Sunday, 3 February 2013

Common Yellow Throat


order : Passeriformes      Genus & Species : Parulidae     Family : Geothlypis trichas

The male common yellowthroat  covered with its black mask while the female remains well hidden, carefully protecting her clutch. The energetic and lively common yellowthroat, with its distinct golden neck feathers, makes a lasting impression throughout its range. They found from Alaska to the Gulf of Mexico; winters from California and North Carolina to the Bahamas, Cuba, Mexico and Central America. 

Habitat : The common yellowthroat is perhaps the most widespread American wood warbler. It breeds in all of states in the U.S. and in all of Canada’s provinces. Summer and winter haunts are similar, with the yellowthroat preferring damp, brushy habitats, including marshes, cattail meadows, brambles and bogs. In the drier regions of the western U.S., the bird occurs mainly in marshy stream and pond margins and flooded thickets. They rarely seen in gardens , the main requirement of the common yellowthroat’s home is thick cover nearby. 
Food & Feeding : Hunting target for food is  everything from dragonflies, grasshoppers, moths and leafhoppers, to damselflies, mayflies and butterflies. The bird also gleans spiders, beetles, grubs, cankerworms and caterpillars from leaves and grasses. The yellowthroat carefully works its way through the dense tangles of its preferred habitat, often perching and climbing on the tall vertical stalks of nearby reeds or rushes while searching for a wide variety of food. 
Behavior : The male always with a masked bandit, moving with secrecy through the dense vegetation of its home.To avoid threats, both sexes skulk low in the dense underbrush. But when an intruder enters their territory, the wary birds utter their startling alarm note, a loud sip.  From March to May, these birds arrive in the northernmost range, returning south from mid-August to late October. Because the common yellowthroats are night migrants, many of the birds collide with tall structures, including power stations and lighthouses, as they fly to and from their summer homes.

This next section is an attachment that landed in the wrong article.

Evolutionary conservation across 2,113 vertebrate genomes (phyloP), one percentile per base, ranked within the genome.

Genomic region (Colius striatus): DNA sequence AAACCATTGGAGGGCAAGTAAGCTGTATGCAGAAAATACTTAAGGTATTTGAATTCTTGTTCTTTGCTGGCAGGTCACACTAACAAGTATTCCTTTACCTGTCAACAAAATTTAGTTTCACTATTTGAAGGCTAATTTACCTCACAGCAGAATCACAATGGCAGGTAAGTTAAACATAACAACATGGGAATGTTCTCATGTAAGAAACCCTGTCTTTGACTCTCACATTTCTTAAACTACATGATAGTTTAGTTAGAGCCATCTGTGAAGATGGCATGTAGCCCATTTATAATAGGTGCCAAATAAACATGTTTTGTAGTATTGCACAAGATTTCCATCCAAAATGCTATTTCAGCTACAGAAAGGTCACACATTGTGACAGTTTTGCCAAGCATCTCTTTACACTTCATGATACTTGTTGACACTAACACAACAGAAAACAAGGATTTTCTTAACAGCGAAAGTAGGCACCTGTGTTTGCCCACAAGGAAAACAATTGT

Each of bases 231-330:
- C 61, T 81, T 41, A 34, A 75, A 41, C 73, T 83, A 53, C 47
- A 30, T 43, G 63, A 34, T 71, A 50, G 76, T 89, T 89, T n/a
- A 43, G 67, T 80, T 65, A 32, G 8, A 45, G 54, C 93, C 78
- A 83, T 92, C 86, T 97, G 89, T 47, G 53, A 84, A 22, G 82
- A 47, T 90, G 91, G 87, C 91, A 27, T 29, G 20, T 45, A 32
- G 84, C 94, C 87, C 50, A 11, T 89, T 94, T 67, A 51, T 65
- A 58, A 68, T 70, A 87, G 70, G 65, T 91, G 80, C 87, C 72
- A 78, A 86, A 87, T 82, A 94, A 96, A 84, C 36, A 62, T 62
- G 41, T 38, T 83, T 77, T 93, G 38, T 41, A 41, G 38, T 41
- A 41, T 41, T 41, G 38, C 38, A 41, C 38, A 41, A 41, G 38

Breeding : Males arrive at their northern breeding grounds in season of march . Places be ready before females arrive, and the males’ songs resound across the U.S. and Canada, and advertising their presence to the coming females. The nest is build from grasses, leaves and bark  and lined with fine grasses and hairs. They form nest near the ground, at the base of a bush or in a clump of weeds. The female lays 3–5 white eggs with dark specks, lines or blotches, and she incubates them alone for about 12 days. Both parents feed insects to nestlings, and they are ready to fly in 10 days. due to near ground nesting younger often prey to snakes and small mammals. 

Bill : The bill is slender and sharp, ideal for snatching small insects. 
Mask : The male’s broad, black mask is retained all year, not just during the breeding season; juvenile males have a trace of the mask by their first winter. 
Feet & Legs : The long, slender toes are perfect for perching. On the ground, the yellowthroat uses its slender legs to hop, rather than walk. 
Tail : When perched, the yellowthroat frequently cocks and twitches its rounded tail for balance. 
Plumage : The well-camouflaged female lacks the male’s distinguishing black mask. She is olive green above like the male, but her chin, throat and breast are a paler yellow. 

Weight : 0.25–0.5 oz.
Length : 4.5-5.5"
Sexual Maturity : 1 year
Breeding Season : April–July 

The yellowthroat's genus name comes from the Greek words, ge, meaning earth, and thlypis, a kind of finch — hence the genus name means, quite literally, a ground bird.